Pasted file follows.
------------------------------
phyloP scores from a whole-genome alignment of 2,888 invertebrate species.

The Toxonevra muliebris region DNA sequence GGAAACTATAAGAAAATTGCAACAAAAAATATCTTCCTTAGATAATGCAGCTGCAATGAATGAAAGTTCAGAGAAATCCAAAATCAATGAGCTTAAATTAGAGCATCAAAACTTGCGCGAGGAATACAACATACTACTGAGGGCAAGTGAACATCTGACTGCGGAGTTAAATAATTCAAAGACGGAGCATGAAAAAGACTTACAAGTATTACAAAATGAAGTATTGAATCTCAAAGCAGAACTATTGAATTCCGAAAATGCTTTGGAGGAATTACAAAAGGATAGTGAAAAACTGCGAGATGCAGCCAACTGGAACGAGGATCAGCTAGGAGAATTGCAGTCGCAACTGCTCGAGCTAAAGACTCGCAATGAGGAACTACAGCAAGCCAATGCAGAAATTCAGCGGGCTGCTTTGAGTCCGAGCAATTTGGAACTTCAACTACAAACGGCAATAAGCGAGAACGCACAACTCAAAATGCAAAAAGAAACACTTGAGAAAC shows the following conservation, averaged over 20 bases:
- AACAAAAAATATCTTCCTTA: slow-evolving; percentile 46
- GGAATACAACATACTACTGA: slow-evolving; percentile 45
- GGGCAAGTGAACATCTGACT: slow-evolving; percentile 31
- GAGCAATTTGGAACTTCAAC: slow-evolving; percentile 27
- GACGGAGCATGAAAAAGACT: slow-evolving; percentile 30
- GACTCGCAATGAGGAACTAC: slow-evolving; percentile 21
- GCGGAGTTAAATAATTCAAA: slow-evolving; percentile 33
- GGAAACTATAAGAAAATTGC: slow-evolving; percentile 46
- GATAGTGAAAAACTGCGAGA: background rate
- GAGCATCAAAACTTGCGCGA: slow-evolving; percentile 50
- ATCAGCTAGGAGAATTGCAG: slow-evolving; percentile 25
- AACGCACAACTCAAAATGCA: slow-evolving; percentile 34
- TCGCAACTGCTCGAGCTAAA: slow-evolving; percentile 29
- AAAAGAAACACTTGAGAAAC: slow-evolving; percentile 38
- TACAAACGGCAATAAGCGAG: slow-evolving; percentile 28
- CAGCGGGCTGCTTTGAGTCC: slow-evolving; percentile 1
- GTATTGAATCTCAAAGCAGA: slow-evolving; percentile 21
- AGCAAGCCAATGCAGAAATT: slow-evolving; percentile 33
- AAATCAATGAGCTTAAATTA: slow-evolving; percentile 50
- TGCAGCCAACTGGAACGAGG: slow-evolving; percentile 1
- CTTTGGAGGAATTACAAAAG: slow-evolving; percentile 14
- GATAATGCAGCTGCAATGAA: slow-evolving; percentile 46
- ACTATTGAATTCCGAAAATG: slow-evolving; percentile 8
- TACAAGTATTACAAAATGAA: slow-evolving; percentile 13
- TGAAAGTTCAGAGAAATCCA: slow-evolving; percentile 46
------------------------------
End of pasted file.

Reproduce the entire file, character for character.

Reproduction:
phyloP scores from a whole-genome alignment of 2,888 invertebrate species.

The Toxonevra muliebris region DNA sequence GGAAACTATAAGAAAATTGCAACAAAAAATATCTTCCTTAGATAATGCAGCTGCAATGAATGAAAGTTCAGAGAAATCCAAAATCAATGAGCTTAAATTAGAGCATCAAAACTTGCGCGAGGAATACAACATACTACTGAGGGCAAGTGAACATCTGACTGCGGAGTTAAATAATTCAAAGACGGAGCATGAAAAAGACTTACAAGTATTACAAAATGAAGTATTGAATCTCAAAGCAGAACTATTGAATTCCGAAAATGCTTTGGAGGAATTACAAAAGGATAGTGAAAAACTGCGAGATGCAGCCAACTGGAACGAGGATCAGCTAGGAGAATTGCAGTCGCAACTGCTCGAGCTAAAGACTCGCAATGAGGAACTACAGCAAGCCAATGCAGAAATTCAGCGGGCTGCTTTGAGTCCGAGCAATTTGGAACTTCAACTACAAACGGCAATAAGCGAGAACGCACAACTCAAAATGCAAAAAGAAACACTTGAGAAAC shows the following conservation, averaged over 20 bases:
- AACAAAAAATATCTTCCTTA: slow-evolving; percentile 46
- GGAATACAACATACTACTGA: slow-evolving; percentile 45
- GGGCAAGTGAACATCTGACT: slow-evolving; percentile 31
- GAGCAATTTGGAACTTCAAC: slow-evolving; percentile 27
- GACGGAGCATGAAAAAGACT: slow-evolving; percentile 30
- GACTCGCAATGAGGAACTAC: slow-evolving; percentile 21
- GCGGAGTTAAATAATTCAAA: slow-evolving; percentile 33
- GGAAACTATAAGAAAATTGC: slow-evolving; percentile 46
- GATAGTGAAAAACTGCGAGA: background rate
- GAGCATCAAAACTTGCGCGA: slow-evolving; percentile 50
- ATCAGCTAGGAGAATTGCAG: slow-evolving; percentile 25
- AACGCACAACTCAAAATGCA: slow-evolving; percentile 34
- TCGCAACTGCTCGAGCTAAA: slow-evolving; percentile 29
- AAAAGAAACACTTGAGAAAC: slow-evolving; percentile 38
- TACAAACGGCAATAAGCGAG: slow-evolving; percentile 28
- CAGCGGGCTGCTTTGAGTCC: slow-evolving; percentile 1
- GTATTGAATCTCAAAGCAGA: slow-evolving; percentile 21
- AGCAAGCCAATGCAGAAATT: slow-evolving; percentile 33
- AAATCAATGAGCTTAAATTA: slow-evolving; percentile 50
- TGCAGCCAACTGGAACGAGG: slow-evolving; percentile 1
- CTTTGGAGGAATTACAAAAG: slow-evolving; percentile 14
- GATAATGCAGCTGCAATGAA: slow-evolving; percentile 46
- ACTATTGAATTCCGAAAATG: slow-evolving; percentile 8
- TACAAGTATTACAAAATGAA: slow-evolving; percentile 13
- TGAAAGTTCAGAGAAATCCA: slow-evolving; percentile 46